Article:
Europe, Europe, Europe. Every single day, whenever any global or national problem emerges, there is a call “to Europe”, generically understood, suggesting a reminder of the responsibilities as well as the capacity/willingness of the European Union to intervene, be it in the economy, security, public health, migration, agriculture, social cohesion, the fight against climate change, and so on. On the one hand, it would appear to substantiate the idea that the EU is important, that it ” counts”, that it is part of the life of European citizens, and that it can be a response to the challenges that the continent is facing. On the other hand, it cannot be denied that so many references to Europe reveal a lack of knowledge of the EU’s actual competences and prerogatives, enshrined in the Treaties. This reflects the ill-concealed desire to transfer competences and prerogatives that rest with the Member States and their leaders.
In short, the EU as a “scapegoat” is useful to many… This can be seen when EU institutions are called upon to “take action”, while – in other circumstances – the same Member States deny the EU a budget that exceeds the current 1% of European GDP: namely, “we demand that you must work hard, possibly taking care of everything, but we are not giving you the powers (Treaties) and the resources (budget) to do so.”
In these tragic hours another concern emerges, or rather is confirmed, on the EU, under the strain of nationalism and populism fuelled by the web. It is corroborated by a document – detected by SIR – published by the European Parliament (Directorate-General for Internal Policies of the Union, Directorate for Citizens’ Rights and Constitutional Affairs). In essence, the Eurochamber’s Constitutional Affairs Committee ( Afco) intends to commission a research on the subject of “Foreign Institutions and Interferences” to a specialised agency. This research will then have to feed into the preparation of an Afco report addressing various thorny issues including: “institutions and foreign interference”, “defence of liberal democracy – EU democratic project”, “integrity of European elections.” It is evident that the problem, known at a global level and already experienced in the old continent, involves the threat posed by a distorted use of the internet to democratic, national and EU institutions, and in particular the impact of disinformation on citizens during elections.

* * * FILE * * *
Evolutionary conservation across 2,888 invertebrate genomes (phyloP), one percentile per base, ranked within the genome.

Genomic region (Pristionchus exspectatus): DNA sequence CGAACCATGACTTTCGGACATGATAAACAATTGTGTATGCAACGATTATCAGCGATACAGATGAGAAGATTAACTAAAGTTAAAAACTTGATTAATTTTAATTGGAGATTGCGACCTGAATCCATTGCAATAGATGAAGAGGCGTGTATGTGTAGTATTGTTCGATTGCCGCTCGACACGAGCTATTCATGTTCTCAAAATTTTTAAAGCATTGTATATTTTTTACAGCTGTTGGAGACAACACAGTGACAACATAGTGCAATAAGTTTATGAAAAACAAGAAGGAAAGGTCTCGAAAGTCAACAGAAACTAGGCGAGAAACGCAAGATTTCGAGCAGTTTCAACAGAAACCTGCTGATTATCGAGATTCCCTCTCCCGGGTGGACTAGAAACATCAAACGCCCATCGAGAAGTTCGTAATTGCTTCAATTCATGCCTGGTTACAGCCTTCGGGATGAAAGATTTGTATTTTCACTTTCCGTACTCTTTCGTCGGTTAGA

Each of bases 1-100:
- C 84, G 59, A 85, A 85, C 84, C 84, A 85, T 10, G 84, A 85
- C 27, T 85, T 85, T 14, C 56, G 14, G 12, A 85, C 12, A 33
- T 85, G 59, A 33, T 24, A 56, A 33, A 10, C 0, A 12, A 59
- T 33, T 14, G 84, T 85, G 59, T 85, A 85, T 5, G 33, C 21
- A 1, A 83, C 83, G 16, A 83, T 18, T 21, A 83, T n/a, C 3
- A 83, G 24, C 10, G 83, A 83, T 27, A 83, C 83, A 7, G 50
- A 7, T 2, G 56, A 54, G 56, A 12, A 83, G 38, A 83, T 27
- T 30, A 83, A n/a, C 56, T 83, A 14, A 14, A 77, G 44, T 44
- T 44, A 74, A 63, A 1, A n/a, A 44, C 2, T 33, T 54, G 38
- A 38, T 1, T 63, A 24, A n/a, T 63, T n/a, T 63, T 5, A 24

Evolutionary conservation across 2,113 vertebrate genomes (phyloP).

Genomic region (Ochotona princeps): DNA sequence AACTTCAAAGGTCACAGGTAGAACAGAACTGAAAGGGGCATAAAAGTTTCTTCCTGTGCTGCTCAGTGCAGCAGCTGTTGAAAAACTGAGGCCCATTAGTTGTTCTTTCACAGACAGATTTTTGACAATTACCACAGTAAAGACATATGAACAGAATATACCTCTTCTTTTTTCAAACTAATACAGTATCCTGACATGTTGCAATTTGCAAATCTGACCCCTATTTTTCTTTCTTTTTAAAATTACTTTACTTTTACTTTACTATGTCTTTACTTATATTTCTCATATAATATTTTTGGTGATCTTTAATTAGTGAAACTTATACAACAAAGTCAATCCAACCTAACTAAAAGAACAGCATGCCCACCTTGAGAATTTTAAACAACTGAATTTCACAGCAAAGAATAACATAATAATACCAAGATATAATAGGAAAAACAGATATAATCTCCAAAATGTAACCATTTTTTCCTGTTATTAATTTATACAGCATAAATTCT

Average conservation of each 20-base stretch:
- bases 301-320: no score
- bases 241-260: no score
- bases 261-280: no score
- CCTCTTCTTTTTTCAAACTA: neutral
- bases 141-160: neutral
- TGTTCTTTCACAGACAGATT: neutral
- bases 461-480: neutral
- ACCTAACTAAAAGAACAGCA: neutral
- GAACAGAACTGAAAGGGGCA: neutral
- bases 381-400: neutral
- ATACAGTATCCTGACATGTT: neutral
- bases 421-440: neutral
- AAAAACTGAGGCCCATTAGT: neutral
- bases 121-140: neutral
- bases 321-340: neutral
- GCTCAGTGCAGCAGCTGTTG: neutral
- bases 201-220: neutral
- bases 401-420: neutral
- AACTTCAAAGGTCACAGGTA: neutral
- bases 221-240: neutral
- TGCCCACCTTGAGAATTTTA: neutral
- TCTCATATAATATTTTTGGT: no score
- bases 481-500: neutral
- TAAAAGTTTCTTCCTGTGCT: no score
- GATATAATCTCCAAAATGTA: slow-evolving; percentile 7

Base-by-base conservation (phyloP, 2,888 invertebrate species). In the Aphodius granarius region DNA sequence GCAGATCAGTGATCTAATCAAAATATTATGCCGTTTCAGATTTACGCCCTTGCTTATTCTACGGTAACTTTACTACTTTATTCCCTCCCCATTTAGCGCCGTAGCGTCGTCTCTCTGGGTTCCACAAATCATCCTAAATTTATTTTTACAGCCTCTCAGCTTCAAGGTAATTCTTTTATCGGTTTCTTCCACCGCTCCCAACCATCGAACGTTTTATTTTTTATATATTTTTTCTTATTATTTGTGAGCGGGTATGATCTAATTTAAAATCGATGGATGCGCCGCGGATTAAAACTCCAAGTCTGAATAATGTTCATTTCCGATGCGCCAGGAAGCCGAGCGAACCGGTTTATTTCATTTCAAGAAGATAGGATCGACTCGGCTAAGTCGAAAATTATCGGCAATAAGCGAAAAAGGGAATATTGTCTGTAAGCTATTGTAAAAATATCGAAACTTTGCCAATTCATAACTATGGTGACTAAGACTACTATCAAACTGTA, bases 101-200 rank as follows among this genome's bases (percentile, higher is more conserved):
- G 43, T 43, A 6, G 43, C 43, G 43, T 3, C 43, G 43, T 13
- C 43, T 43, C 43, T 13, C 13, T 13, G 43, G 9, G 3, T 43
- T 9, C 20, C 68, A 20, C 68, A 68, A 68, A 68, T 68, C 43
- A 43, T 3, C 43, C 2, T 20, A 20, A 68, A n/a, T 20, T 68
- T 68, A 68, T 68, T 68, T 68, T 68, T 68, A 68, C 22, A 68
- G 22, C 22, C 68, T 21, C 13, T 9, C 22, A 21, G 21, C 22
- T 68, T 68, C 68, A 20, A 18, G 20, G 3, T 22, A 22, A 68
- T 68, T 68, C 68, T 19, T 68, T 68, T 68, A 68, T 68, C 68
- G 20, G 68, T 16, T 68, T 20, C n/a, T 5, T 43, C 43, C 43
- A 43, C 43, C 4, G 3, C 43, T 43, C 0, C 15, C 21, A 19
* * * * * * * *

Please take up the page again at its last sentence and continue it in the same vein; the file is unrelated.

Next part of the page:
Against this backdrop, Afco is seeking an institute or agency specialized in this field, in order to commission “a 40 to 50-page survey in English on institutions and external interference”. The deadline for the presentation of the final report is 29 June 2020, with the definition of the final project scheduled for 1 June. A short amount of time to eventually submit the results of the research during a meeting of the Constitutional Affairs Committee. The proposed budget is EUR 15 thousand (net of VAT).
The report “shall be based on available data, reports, studies and analyses from various sources and documents coming from the EU, national and international institutions”. Concrete “quantitative and qualitative evidence” is also requested. Finally, the report “shall include policy recommendations addressed to the leading stakeholders, including the European Parliament.”
“Aspects” to be considered include a review of the initiatives taken so far by the EU in combating dissemination of false information and threats to democracy, along with measures to ensure free elections (also addressing the risk of “external influence on the integrity of the 2019 European Parliament elections”). A review of the “legislative initiatives announced by the EU Commission, such as the Action Plan for European Democracy, aimed at countering risks of external interference in the European elections, including proposals to ensure greater transparency on paid political publicity and clearer regulations concerning the funding of European political parties”, is equally requested.